If you plan on taking public transportation to the nearest town, bear in mind that there is a small city called Preah Vihear but that’s not the closest town. It’s an even smaller town called Sra’em. After my visit to the temple I spent the night in Sra’em and it wasn’t an issue to find a hotel without any reservations. Plenty of tourists pass through the town so there’s a decent number of hotels with English-speaking staff.
Getting to Sra’em itself may be a little tricky as information about Cambodia’s bus schedules are very hard to find online. Oftentimes, the cheapest options are not your typical buses but shared taxis (minivans). To save yourself time, uncertainty (and in the long run, possibly even money) I’d recommend hiring a private driver.
As amazing as the Angkor Archaeological Park is, Cambodia as a whole contains several other significant temple ruins that are absolutely worth the visit.
These include Sambor Prei Kuk, Preah Khan of Kampong Svay, Preah Vihear, Koh Ker, Beng Mealea and Banteay Chmar.
The problem is, though, that these temples are far from easy or cheap to get to. Furthermore, some of them are just a little too far for a single day trip from Siem Reap. And while you may be able to find a private bus or shared minivan from Siem Reap to the town closest to a particular temple, you’ll then have to negotiate with local taxi drivers each time.
To save yourself time, money and uncertainty, I’d highly recommend you hire a private driver from Siem Reap to take you on a 3 day, 2 night temple tour.
The itinerary goes something like this: Depart from Siem Reap in the morning and begin at Sambor Prei Kuk. If time allows, also stop at the nearby Phnom Santuk, which is not a Khmer ruin but still worth a visit.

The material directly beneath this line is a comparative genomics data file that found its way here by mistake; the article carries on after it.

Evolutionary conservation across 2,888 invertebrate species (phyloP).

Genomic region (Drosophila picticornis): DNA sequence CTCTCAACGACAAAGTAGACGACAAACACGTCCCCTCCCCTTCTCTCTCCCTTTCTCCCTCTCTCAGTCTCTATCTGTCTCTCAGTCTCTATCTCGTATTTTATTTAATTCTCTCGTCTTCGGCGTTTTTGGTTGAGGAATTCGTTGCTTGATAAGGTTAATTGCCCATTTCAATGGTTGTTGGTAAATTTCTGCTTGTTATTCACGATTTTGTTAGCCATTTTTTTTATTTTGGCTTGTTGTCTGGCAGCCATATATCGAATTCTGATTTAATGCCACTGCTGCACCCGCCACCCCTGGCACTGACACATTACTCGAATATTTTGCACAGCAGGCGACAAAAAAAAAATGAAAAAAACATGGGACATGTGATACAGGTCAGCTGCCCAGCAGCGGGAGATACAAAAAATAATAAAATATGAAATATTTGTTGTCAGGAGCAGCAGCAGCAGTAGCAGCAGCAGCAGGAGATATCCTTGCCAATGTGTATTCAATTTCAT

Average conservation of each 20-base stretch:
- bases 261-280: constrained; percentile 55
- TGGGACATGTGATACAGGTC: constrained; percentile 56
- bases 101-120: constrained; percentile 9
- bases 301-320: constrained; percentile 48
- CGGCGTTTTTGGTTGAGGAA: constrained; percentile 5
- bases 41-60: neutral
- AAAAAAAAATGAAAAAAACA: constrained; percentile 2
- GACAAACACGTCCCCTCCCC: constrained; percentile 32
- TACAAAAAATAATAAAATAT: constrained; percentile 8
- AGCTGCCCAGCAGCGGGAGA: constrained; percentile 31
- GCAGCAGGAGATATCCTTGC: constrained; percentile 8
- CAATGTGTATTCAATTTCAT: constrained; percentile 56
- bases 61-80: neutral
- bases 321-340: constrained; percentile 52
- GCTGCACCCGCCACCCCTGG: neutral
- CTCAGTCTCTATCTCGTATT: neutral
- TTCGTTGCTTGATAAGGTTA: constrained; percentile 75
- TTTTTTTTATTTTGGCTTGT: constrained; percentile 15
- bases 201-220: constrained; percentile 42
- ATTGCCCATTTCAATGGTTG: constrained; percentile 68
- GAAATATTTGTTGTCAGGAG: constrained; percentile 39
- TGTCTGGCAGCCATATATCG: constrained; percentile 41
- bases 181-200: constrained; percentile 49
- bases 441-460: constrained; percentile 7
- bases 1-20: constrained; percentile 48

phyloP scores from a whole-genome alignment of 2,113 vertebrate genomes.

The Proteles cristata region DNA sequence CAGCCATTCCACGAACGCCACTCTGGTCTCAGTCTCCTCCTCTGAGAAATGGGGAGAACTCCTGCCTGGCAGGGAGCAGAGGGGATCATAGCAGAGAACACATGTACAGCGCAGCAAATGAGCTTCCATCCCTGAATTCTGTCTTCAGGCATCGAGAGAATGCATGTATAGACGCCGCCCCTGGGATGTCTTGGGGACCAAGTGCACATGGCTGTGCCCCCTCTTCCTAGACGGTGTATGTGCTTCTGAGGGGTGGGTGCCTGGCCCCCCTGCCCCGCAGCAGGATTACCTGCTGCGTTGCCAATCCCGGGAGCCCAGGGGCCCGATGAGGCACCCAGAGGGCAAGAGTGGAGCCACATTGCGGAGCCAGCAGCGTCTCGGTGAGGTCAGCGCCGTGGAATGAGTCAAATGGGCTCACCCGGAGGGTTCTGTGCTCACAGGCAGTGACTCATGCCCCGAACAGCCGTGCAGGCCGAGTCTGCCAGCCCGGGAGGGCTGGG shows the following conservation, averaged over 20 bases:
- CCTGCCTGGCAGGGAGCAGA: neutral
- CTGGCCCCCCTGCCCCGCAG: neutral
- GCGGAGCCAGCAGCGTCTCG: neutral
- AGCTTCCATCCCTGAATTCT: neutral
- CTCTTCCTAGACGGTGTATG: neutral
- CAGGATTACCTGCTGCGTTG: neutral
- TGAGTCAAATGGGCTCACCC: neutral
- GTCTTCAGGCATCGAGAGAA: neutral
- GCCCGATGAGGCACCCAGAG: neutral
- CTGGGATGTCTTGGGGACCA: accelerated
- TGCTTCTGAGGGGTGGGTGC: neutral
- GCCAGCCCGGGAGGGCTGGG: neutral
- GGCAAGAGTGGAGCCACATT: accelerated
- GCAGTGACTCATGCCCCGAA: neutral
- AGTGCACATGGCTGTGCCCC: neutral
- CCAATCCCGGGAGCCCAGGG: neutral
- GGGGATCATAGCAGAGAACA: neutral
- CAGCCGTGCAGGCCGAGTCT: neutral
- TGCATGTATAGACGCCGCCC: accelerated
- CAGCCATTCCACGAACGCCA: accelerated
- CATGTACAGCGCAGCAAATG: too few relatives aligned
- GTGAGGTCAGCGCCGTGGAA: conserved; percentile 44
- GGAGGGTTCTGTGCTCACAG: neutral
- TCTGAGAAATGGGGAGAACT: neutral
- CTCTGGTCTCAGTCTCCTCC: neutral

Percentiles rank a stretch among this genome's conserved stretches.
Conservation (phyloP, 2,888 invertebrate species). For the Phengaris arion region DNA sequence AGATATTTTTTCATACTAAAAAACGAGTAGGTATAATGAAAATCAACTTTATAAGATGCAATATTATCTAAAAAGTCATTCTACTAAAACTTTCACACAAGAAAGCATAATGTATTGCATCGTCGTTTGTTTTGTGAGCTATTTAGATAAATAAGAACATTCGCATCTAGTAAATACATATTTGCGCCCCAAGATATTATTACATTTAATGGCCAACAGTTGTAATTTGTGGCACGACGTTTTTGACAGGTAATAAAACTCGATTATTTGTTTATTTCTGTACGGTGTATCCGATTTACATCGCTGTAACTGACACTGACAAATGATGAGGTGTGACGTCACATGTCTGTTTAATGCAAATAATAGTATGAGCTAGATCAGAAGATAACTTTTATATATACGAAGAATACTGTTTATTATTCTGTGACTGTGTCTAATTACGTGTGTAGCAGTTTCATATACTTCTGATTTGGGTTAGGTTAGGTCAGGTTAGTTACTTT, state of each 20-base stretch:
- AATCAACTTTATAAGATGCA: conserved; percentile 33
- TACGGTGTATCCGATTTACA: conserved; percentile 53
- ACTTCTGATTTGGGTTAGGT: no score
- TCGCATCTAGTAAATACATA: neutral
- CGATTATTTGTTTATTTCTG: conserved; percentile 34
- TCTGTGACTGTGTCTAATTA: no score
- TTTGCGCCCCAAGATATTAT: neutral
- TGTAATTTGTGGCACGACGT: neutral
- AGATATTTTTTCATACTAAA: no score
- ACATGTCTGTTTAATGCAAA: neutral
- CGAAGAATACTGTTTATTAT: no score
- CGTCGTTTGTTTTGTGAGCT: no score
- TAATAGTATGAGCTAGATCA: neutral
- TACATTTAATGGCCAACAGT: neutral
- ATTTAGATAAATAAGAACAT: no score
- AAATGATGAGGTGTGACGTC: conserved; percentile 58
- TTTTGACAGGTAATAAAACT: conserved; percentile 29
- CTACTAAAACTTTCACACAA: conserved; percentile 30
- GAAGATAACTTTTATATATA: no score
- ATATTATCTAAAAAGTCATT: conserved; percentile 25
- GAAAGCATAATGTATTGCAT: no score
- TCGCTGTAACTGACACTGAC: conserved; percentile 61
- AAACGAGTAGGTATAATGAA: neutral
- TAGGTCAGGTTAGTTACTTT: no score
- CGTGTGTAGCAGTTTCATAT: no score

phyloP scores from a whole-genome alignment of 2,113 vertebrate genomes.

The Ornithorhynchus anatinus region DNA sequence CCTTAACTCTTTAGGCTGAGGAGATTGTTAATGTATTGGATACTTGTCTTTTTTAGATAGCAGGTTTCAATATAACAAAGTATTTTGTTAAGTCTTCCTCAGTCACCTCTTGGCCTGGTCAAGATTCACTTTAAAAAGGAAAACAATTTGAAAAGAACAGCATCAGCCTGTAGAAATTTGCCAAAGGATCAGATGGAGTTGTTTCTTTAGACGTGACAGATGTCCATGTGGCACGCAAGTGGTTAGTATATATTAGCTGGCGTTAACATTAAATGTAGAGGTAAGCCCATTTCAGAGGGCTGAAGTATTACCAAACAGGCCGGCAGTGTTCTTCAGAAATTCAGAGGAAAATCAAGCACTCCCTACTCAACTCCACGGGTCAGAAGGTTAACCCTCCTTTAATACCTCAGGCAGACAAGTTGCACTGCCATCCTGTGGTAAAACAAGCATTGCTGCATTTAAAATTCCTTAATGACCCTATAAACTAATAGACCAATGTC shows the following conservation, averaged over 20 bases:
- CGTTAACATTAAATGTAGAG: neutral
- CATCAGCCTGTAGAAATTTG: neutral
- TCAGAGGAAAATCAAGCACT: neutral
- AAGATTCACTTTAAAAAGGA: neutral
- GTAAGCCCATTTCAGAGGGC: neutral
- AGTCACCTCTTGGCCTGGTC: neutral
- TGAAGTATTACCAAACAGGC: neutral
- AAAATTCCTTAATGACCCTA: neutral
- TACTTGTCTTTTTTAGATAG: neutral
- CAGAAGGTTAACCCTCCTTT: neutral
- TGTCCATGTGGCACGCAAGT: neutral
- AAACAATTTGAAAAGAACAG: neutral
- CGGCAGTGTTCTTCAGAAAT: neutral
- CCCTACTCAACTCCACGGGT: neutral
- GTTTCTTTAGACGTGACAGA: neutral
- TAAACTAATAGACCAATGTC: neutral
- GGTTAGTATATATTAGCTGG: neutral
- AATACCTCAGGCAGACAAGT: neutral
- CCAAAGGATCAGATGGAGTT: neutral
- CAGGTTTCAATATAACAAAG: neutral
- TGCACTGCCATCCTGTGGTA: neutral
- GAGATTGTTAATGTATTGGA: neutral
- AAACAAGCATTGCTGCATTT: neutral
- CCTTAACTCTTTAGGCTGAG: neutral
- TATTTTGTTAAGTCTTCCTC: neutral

Spend the night in the city of Kampong Thom. Depart early the next morning to visit Preah Khan of Kampong Svay (not to be confused with Angkor’s Preah Khan) and its outlying temples. Head north, and if time allows, visit Preah Vihear before it closes in the evening. Then spend the night in the town of Sra’aem.
Next morning, head to Koh Ker (or Preah Vihear first if you couldn’t make it the previous day). Finally, on your way back, stop at Beng Mealea.
You should be able to arrange a driver, with the help of your hotel, for the above route for around $300 USD. It sounds expensive, and it is, but it’s actually cheaper and much more viable than visiting all these temples separately from Siem Reap. None of the temples listed above are directly accessible via public transport, and group tours from the city don’t go to them, except for maybe Beng Mealea.
A hotel in these towns should cost $10-15, while the temples themselves cost around $5-10 each.
Because of its location, you wouldn’t be able to include Banteay Chmar on this three-day trip. You’d have to make that a separate excursion, but luckily it’s fairly easy and cheap to reach with public and private transport.
You can check this web site for more in depth articles on each of the temples listed above.
I had no idea about this until after my visit, but Preah Vihear is apparently a very risky place for malaria. As most of Cambodia is considered safe, I never bothered to check each individual district. But Preah Vihear’s mosquitos are so bad that they’ve even become resistant to all types of malaria medication!
Therefore, since medication won’t even help you, wear long pants, apply bug spray and avoid going at dusk. I didn’t follow any of those rules, showing up in shorts right before sundown and without any bug spray. I only got bit once and did not get sick, but it’d be smart to take more precaution than I did when you visit.